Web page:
Wednesday, November 24, 2010

The masses with a historical sense have needs too - a reflection on YouTubegate.

A YouTube video called Yeshiva guy says over a vort has been making the rounds. Incredibly for our little circles it has 30000+ views in one week. By the J-blogosphere standards, that's like Miley-Cyrus-getting-caught-wth-cocaine-at-a-traffic-stop viral. Clearly it struck a chord of some sort.

For some reason this was deemed worthy of a public response (here) "after consultation with Gedolei HaPoskim."

The author of the response, Rabbi Yair Hoffman, does not focus at all on the target of the video "Yeshiva guy says over a vort" since he realizes that the reason why "Yeshiva guy says over a vort" is because this is what he is taught. Therefore he intuits that the video is aiming for higher hanging fruit, and responds accordingly.

He summarizes three positions on how to interpret the Gemara Yoma 28b that states that the Avos (patriarchs) kept the Torah. Not surpisingly, there are three positions, which he terms maximalist, minimalist and middle-position.

Writing about the minimalist view, he says "The minimalist position believes that this Gemorah should be understood in a somewhat allegorical sense – in other words we should and must look and view the Avos and their children in the sense that they actually did perform all of the Mitzvos. Why so? There might be a tendency among the masses to view the patriarchs of Klal Yisroel in a somewhat lesser light because they did not have the sophisticated and more developed aspects of Avodas Hashem that we might have. “For Avrohom Avinu – a Bris Milah was a nisayon – for me – it is a spiritual experience that I look forward to..” – might be an example of such thinking."

After summarizing these positions he concludes "The overwhelming majority of Torah authorities, however, clearly and completely hold of the maximalist position, and this is the general position that should be taught in our Torah institutions. When one is involved in Kiruv or deals with people that have been raised in secular environments, it is the opinion of this author that all three positions should be presented. None of the positions, however, should ever be mocked or derided. This is not the Torah way."

This is extremely interesting to me. The part I bolded speaks of catering to the needs of the masses. What I believe happened here is that Hoffman doesn't realize, or care, that this is a contradiction to his conclusion. It is not only "people raised in a secular environment" in a "kiruv" setting who cannot stomach the maximalist position - and that's why the video was created.

Putting aside the contradiction or disparity - the "mainstream" default should be to teach only one position - the maximalist - while for assimilated people all three should be taught rather than only one - the minimalist or the middle position - Hoffman sees no need for catering to the masses who can't take the maximalist position, the type who made the video viral by 1) identifying with its message and 2) passing it on. He only sees the scoffers (secretly ensconced within the Orthodox community) but not the people, who are also the masses, who also need their religion and their teachers to make sense to them.

Interestingly, there is a parallel to my position in the work of Nachman Krochmal ("Renak"). In his posthumously published Moreh Nevuchei Ha-zeman he teaches some things which are still considered controversial at best within Orthodoxy to this day; the Deutero-Isaiah hypothesis, the idea that not only weren't the Psalms written by David, but many of them were written as late as the Hasmonean period, etc. His thesis was as follows: first of all, these things are the truth and can be demonstrated through careful analysis of the books themselves. Secondly, these facts were known to Chazal and other exegetes as well, and this too can be demonstrated through careful analysis of the sources. However, they concealed these views from the masses and did not teach the historical truth about the authors of these books. Rather, they taught an edifying literary history which would inspire the masses and spoke to their spiritual needs of the time.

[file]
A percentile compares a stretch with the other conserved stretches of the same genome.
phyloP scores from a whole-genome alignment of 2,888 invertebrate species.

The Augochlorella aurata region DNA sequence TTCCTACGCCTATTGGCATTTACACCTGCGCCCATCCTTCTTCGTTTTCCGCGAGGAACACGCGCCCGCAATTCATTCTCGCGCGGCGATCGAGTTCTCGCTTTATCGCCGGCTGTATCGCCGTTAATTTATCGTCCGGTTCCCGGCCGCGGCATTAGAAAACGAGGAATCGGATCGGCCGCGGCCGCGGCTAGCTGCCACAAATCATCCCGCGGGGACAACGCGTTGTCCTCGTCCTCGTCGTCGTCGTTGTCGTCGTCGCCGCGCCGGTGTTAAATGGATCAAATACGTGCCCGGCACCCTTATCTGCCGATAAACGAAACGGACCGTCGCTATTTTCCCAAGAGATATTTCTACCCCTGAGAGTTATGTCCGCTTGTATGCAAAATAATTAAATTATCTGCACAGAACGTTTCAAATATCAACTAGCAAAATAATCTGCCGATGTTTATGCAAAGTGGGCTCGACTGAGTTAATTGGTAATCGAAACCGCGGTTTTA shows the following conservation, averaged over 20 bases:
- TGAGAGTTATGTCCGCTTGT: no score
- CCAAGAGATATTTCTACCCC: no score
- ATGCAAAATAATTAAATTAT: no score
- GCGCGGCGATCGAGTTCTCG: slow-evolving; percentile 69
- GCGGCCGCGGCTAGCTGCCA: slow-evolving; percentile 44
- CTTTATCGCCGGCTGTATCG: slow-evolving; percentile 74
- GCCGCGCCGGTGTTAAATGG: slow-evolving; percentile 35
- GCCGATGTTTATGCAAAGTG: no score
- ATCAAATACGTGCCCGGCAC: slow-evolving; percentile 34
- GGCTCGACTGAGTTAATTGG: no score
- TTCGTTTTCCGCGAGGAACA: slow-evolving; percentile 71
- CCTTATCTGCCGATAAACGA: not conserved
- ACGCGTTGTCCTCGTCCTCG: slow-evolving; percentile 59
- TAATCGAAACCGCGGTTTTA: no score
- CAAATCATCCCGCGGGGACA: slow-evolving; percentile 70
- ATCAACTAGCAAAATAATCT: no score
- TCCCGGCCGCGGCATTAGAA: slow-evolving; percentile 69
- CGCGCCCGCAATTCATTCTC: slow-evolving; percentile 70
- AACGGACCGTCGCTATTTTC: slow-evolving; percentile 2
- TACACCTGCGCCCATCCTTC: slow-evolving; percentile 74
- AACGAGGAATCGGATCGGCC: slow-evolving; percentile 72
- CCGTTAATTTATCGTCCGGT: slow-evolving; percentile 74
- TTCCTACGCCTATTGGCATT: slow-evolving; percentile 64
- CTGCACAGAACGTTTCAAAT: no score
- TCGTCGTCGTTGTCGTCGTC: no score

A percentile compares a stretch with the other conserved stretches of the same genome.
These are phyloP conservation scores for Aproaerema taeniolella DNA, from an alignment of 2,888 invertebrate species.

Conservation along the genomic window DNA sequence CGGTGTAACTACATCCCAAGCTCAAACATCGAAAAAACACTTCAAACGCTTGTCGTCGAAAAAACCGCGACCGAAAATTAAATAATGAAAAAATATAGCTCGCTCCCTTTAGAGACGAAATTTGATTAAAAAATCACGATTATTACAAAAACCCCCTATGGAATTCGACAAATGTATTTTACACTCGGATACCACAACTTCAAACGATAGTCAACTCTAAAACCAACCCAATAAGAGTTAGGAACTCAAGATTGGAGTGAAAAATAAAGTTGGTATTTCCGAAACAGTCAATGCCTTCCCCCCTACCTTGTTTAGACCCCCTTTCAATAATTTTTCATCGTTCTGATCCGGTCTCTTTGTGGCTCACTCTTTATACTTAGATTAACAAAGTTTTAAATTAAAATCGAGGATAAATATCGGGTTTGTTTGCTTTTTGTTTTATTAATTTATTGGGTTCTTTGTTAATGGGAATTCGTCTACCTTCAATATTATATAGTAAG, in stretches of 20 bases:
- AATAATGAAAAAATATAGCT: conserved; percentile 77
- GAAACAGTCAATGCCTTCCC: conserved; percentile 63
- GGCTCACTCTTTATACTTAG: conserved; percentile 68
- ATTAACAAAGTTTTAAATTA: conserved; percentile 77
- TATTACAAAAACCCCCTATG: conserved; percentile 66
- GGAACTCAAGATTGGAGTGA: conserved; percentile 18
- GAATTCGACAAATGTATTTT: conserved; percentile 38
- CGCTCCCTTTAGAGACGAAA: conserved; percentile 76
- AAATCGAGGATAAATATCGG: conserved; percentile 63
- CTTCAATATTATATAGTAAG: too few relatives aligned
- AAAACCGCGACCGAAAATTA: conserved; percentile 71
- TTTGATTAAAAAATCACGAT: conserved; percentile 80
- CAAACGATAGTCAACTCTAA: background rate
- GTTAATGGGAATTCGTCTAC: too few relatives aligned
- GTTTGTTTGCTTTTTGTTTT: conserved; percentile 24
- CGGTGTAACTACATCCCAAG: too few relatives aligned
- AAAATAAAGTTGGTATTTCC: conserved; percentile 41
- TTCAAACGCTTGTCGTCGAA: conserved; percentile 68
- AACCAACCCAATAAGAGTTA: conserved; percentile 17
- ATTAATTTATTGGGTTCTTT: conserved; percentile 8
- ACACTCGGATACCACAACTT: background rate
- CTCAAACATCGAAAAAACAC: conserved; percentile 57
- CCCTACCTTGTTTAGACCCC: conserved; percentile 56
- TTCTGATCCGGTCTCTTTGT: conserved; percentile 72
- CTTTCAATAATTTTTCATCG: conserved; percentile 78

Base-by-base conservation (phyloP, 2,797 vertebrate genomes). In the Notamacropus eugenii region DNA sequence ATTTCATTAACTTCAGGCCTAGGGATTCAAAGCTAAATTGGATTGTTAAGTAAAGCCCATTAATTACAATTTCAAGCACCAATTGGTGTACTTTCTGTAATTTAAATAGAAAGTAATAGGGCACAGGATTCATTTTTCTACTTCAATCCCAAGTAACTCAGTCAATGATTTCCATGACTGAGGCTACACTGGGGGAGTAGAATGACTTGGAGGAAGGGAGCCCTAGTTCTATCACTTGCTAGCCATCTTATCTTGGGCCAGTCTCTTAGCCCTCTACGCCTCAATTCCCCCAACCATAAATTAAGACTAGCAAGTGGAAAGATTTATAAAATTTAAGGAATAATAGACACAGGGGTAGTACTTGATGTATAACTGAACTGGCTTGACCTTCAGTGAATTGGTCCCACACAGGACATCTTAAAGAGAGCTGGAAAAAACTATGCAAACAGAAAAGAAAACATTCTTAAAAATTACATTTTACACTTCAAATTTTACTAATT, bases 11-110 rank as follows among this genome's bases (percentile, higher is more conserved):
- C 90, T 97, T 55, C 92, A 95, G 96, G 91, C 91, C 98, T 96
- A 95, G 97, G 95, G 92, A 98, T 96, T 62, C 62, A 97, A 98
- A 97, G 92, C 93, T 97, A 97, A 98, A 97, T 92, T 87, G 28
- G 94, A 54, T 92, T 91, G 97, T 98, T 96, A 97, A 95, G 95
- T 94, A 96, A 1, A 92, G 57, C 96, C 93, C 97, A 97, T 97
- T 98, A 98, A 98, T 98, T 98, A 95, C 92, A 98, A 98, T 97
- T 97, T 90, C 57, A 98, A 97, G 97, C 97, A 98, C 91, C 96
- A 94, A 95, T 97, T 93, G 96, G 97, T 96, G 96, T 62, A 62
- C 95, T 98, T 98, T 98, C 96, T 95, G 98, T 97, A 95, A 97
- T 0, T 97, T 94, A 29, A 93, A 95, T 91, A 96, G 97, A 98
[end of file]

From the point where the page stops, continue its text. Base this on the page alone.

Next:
He conjectures, for example, that belief in the Davidic authorship of Psalm 137 (Al naharot Bavel/ By the rivers of Babylon) at one time enhanced one's appreciation of prophecy. However in our own time (Krochmal died in 1840) all this was to the contrary. Given the rise of the critical spirit the contention that David wrote that Psalm is no longer plausible, thus teaching it as historical fact is not inspiring and does not enhance one's appreciation for prophecy - it has the opposite effect on the reader. Therefore the time had come to investigate and teach the actual literary history of the Bible and this would be appropriate and inspiring for the times - and true.

This does sound wacky, but I think it is fair to understand the internal logic behind positions, whether they seem wacky or not. At the time the Jews did not yet possess their own modern scholarly literature. So if you were looking for a scholarly, "critical" discussion of Judaism written with modern research methods and principles you essentially had to read the productions of German Protestants, or Jews who basically copied them or translated their works into Hebrew. If you read these, you'd learn that rabbinic Judaism was borne in the wake of an anemic, arid and declining biblical religion corrupted by petty legalism and unspiritual priests. At that time there was a renewal of pristine religion - Christianity - waiting in the wings. Thus the Second Temple period was viewed as a period of Jewish decline, lacking in creativity and vitality.

But what if some of the best works of the Bible were produced in this period? Everyone agreed the Psalms were awesome. What if they were produced for singing in the Temple during this period? What if the productions of the early rabbis were not the remaining embers of a dying creed, but a glorious bonfire of renewed creativity?